Spirelli with Mushrooms and Leeks

And why Umami is the taste of the season

When it’s cold outside, there is a flavor we all crave. It’s not sweet, sour, salty or bitter – it’s umami. Umami means “savory” or “tasty” in Japanese and was first classified as a fifth flavor in 1908 by the chemist Kikune Ikeda at the University of Tokyo. It was then that Ikeda discovered that the meaty umami taste comes from the naturally occurring amino acid glutamate, which is found in some foods. These include meat, fish, legumes, algae, mushrooms, ripe tomatoes, cheese, roasted nuts and seeds, nutritional yeast, tamari and miso. The glutamate content of our food becomes strongest when the food is either well matured, fermented or cooked. Incidentally, natural glutamate must not be confused with the isolated flavor enhancer sodium glutamate, which emphasizes the natural taste of food and has a harmful effect on our health. Natural glutamate, on the other hand, is simply a good and healthy protein.

In recent years, scientists have found that our tongue has special receptors for the umami taste. It was noticed that umami is largely responsible for our perception of our food as tasty and, in the broadest sense, nutritious. People who have impaired umami receptors or who do not eat enough umami foods can experience loss of appetite, weight loss and a variety of health problems. Especially old people who have little appetite benefit from umami-rich foods. The umami receptors in the mouth stimulate the flow of saliva, which in turn improves the general taste sensation and increases appetite.

By the way, umami is very important for people who want to eat less meat. Because behind the statement “I need meat” there is often the need for the feel-good taste of umami. Of course you can still your hunger for umami with recipes that don’t contain meat. For example with a pasta recipe like this one, that contains several umami ingredients just like mushrooms, miso, tahini and nutritional yeast. When it’s cold outside and I long for warmth, grounding and wellbeing, this is my food of choice. Yours too? Try it!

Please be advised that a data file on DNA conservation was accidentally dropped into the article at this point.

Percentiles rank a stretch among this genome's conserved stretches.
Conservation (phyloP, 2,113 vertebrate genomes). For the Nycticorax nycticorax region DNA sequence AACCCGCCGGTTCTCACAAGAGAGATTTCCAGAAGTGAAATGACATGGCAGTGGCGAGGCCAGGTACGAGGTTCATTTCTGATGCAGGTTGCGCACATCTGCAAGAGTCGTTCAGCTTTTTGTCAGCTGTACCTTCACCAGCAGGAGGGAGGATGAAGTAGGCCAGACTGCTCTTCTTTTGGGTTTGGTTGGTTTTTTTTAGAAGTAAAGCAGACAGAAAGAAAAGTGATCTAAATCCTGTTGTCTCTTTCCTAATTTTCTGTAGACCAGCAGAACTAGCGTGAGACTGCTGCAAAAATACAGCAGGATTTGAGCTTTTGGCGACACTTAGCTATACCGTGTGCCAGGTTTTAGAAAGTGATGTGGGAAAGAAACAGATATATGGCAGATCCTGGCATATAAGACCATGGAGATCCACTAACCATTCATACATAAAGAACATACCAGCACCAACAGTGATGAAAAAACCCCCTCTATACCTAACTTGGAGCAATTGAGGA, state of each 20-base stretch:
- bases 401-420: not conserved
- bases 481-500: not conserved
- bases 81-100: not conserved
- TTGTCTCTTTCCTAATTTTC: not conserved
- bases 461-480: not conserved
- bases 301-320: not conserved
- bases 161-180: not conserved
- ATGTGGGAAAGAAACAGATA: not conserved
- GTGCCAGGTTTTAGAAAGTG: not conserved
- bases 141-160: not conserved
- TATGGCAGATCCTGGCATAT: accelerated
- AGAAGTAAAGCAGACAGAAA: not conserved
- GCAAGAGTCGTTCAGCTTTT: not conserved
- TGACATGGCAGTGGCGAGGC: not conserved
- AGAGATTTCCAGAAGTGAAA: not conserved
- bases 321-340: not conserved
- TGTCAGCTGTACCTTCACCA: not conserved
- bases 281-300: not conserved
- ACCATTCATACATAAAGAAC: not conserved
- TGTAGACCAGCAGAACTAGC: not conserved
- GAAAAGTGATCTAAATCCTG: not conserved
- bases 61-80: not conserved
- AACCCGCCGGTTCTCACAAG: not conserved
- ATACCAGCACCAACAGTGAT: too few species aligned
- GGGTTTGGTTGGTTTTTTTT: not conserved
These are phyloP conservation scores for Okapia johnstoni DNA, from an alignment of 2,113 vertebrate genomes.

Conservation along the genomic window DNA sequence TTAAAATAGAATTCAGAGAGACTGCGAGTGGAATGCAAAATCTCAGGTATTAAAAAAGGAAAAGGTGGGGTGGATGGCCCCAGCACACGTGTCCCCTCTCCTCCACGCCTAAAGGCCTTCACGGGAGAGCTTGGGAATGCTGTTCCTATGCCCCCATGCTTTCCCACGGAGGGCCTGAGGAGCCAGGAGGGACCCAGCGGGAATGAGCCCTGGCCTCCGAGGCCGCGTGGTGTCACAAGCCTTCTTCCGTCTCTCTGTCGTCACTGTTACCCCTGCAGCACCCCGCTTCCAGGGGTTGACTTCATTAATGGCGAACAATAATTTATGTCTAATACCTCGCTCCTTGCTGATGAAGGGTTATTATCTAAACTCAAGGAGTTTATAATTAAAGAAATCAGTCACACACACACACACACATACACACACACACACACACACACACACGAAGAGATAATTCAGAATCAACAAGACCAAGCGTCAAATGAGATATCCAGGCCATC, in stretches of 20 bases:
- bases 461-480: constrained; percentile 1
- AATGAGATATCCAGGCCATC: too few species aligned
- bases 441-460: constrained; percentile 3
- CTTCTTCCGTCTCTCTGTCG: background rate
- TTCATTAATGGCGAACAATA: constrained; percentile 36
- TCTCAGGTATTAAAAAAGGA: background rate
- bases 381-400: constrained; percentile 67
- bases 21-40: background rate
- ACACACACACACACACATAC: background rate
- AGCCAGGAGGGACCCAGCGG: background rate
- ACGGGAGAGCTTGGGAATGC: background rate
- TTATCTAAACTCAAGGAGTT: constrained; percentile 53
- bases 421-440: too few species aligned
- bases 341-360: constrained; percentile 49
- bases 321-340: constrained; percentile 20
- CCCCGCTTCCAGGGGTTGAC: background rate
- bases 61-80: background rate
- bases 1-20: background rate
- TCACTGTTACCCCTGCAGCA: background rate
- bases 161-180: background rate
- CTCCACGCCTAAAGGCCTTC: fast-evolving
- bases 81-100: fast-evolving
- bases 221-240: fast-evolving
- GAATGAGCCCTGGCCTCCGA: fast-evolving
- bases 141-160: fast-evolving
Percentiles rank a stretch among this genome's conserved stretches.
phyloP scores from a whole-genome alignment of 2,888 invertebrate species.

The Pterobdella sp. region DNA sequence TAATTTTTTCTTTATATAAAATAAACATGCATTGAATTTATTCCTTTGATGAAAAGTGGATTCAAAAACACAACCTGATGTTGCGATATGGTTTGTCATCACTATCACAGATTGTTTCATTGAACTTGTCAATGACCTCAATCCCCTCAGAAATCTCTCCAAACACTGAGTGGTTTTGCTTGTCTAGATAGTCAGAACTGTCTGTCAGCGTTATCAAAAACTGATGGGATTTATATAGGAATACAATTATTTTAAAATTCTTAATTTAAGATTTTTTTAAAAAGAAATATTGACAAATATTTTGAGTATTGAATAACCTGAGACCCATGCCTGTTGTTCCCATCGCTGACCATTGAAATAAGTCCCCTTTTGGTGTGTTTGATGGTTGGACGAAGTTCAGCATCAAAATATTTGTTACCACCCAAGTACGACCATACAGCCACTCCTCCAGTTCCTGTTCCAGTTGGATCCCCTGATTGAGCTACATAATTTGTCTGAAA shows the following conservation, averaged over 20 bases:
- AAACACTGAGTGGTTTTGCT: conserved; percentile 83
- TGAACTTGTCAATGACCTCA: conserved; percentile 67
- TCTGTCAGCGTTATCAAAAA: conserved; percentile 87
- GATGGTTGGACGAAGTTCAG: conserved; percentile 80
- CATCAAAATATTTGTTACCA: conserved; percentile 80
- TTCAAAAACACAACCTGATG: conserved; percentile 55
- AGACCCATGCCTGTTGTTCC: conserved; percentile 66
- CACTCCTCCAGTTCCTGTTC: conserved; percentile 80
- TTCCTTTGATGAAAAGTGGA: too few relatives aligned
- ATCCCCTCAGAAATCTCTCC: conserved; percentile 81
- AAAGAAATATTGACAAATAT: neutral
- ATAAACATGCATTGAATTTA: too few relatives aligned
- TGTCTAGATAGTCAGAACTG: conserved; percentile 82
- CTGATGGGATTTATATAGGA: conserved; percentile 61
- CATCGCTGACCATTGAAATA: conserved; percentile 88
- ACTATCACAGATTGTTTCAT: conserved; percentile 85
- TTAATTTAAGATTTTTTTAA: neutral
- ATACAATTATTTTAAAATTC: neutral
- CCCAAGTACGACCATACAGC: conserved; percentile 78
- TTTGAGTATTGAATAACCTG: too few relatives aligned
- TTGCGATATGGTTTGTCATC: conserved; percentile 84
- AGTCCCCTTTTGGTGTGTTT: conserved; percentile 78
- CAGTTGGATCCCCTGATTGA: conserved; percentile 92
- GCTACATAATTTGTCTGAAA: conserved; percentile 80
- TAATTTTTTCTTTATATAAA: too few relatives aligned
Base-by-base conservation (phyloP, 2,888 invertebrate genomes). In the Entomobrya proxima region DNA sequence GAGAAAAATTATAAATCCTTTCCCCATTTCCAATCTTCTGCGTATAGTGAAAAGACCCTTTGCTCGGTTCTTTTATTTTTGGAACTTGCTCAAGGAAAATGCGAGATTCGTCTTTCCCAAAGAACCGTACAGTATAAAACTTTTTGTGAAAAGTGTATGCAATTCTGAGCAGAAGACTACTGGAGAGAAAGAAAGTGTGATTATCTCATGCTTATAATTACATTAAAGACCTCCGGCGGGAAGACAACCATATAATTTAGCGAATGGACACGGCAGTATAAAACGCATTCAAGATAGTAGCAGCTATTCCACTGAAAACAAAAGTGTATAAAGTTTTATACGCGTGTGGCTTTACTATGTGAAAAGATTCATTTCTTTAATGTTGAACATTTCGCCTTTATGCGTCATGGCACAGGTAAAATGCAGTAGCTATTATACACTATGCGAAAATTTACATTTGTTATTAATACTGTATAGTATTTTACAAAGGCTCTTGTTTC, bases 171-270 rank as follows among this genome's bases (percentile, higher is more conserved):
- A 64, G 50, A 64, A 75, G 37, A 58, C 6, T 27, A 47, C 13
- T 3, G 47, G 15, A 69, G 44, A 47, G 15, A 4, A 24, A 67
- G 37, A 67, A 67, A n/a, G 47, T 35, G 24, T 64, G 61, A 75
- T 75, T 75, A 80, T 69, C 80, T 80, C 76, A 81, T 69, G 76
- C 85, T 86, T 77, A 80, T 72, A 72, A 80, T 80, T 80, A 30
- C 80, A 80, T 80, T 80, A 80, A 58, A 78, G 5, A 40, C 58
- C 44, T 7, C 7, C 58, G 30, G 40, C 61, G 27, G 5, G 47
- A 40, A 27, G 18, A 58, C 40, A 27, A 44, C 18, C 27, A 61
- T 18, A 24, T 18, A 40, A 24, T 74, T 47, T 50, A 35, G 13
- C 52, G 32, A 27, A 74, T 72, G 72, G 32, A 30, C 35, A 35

And now my question for you: what are your favorite umami dishes? And when do you particularly fancy this savory taste? Leave a comment below, I look forward to reading from you!


Servings 2 people
Cook Time 30 minutes
Print Recipe


  • 70 g tahini puree made from toasted sesame
  • 3/4 tbsp brown miso paste alternatively: white miso paste
  • 2 tbsp nutritional yeast yeast flakes
  • 350 ml hot water
  • 50 ml white wine alternatively: 1 tbsp freshly squeezed lemon juice
  • 1 tsp salt
  • 200 g spirelli I used gluten-free corn spirelli from Alnavit
  • 2 tbsp olive oil
  • 1 clove garlic peeled and finely chopped
  • 250 g brown mushrooms cleaned and sliced
  • 2 leeks the white and light green part cut into thin rings
  • freshly ground black pepper
  • 2 tbsp chopped flat-leaf parsley


  • Combine the tahini, miso paste and nutritional yeast in a bowl. Gradually add hot water and stir until smooth. At first it seems that the pastes do not combine with the water. After some stirring, however, it works. Stir in white wine and salt and set aside. Alternatively, the ingredients can also be mixed in a stand mixer.
  • Cook the pasta according to the instructions on the packet. Drain shortly before it is "al dente".
  • Lightly heat the olive oil in a pan and briefly fry the garlic while stirring. Add the mushrooms and stir-fry for about 4 minutes, until the mushrooms are lightly browned. Add the leek rings and stir-fry for another 2-3 minutes. Add the tahini mixture, reduce the heat and simmer gently for another 5 minutes. If the liquid in the sauce evaporates too quickly, add a little water.
  • Add the pasta to the sauce in the pan and stir well. Season to taste with white wine, salt and pepper. Stir in parsley and serve immediately.
Wellcuisine Stefanie Reeb


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